by Koos Jansen, BullionStar
My best estimate as of June 2017 with respect to total above ground gold reserves within the Chinese domestic market is 20,193 tonnes. The majority of these reserves are held by the citizenry, an estimated 16,193 tonnes; the residual 4,000 tonnes, which is a speculative yet conservative estimate, is held by the Chinese central bank the People’s Bank of China.
I’m aware I’ve been absent from writing about the Chinese gold market for a long time, so for some of you it can be burdensome to pick up where we left a few months ago. It is not feasible for me to explain the entire structure of the Chinese gold market again; my suggestion would be to follow the links provided in the text for more background info. Most knowledge is covered in previous BullionStar posts, Mechanics Of The Chinese Domestic Gold Market, Chinese Cross-Border Gold Trade Rules, Workings Of The Shanghai International Gold Exchange.
To substantiate my estimates on above ground gold reserves in China mainland, we’ll first discuss private gold accumulation in China through the Shanghai Gold Exchange (SGE), after which we’ll address official purchases by the People’s Bank of China (PBOC) and its proxies that operate in the international over-the-counter market.
Chinese Private Gold Accumulation
A few days ago, you could read on the BullionStar Gold Market Charts page that withdrawals from the vaults of SGE in June accounted for 156 tonnes. Year to date SGE withdrawals have reached 984 tonnes, which is 16 % shy of the record year 2015 when 1178 tonnes were withdrawn by this time. Since 2013 gold demand in China has remained extremely elevated – don’t let the World Gold Council tell you anything different – which exposes spectacular years of physical gold accumulation by the Chinese.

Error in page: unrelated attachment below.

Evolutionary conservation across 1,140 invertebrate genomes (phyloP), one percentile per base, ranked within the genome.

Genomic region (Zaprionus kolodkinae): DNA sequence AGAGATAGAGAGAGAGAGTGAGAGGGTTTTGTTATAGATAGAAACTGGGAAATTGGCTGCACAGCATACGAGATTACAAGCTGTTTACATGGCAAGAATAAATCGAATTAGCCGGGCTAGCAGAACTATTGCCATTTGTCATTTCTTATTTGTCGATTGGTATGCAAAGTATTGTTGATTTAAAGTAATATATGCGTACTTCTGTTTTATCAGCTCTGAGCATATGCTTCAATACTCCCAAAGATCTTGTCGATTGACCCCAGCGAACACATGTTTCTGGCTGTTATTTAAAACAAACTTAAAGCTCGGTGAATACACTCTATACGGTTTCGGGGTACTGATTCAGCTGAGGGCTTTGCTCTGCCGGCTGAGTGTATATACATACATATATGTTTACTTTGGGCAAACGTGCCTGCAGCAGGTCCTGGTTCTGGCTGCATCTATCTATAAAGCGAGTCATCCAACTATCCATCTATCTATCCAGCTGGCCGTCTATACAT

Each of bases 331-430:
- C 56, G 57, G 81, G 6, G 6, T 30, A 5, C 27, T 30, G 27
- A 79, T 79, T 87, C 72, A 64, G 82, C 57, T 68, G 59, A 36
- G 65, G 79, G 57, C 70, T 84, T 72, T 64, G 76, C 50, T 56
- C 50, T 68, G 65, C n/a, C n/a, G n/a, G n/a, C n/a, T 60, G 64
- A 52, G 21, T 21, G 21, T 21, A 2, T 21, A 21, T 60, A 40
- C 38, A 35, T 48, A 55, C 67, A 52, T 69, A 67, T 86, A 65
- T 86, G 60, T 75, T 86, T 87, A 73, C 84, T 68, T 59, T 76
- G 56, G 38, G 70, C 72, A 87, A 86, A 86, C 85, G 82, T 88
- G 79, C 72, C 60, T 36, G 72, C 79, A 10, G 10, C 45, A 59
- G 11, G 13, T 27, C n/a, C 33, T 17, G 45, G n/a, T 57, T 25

The amount of SGE withdrawals provides a fairly good proxy for Chinese wholesale gold demand, although not all gold passing through the SGE adds to above ground reserves. In China, most scrap supply and disinvestment flows through the Shanghai bourse as well, next to mine output and imports. Needless to say, recycling gold within China doesn’t change the volume of above ground reserves. So, simply using SGE withdrawals won’t fly for calculating above ground reserves. What we’re interested in are net imports and mine production in the Chinese domestic gold market.
Although gold exports from the Chinese domestic market are prohibited, exports from the Shanghai Free Trade Zone (SFTZ) where the Shanghai International Gold Exchange (SGEI) is located, are permitted. Before calculating Chinese net imports, let’s have a brief look at exports from the SFTZ – which reflects to what extent the SGEI is developing as a physical gold hub in Asia. As far as I can see, China’s gold bullion export from the SFTZ is still negligible. From the United Nations’ international merchandise trade statistics service COMTRADE, it shows the only countries that have imported tiny amounts from China in 2017 are the UK and India. But the amounts are so small, they carry little importance for our analysis.
There is one region that is importing significant amounts of gold from China, which is Hong Kong, though, this likely isn’t exported from the SFTZ but from the Shenzhen Free Trade Zone. The vast majority of China’s jewellery manufacturers are in Shenzhen, and for quite some years gold jewellery, ornaments, industrial and semi-manufactured parts are being exported from this Chinese fabrication base to Hong Kong. These events haven’t got anything to do with the SGEI in my opinion. Thereby, Hong Kong exports far more gold to China than vice versa.
For computing net gold export from Hong Kong to China we’ll subtract “imports into Hong Kong from China” from “exports and re-exports from Hong Kong to China” (as you know China doesn’t disclose gold trade statistics itself). Imports into Hong Kong accounted for 23 tonnes, while exports and re-exports to China accounted for 333 tonnes. Accordingly, China net imported 311 tonnes from Hong Kong in the first five months of 2017.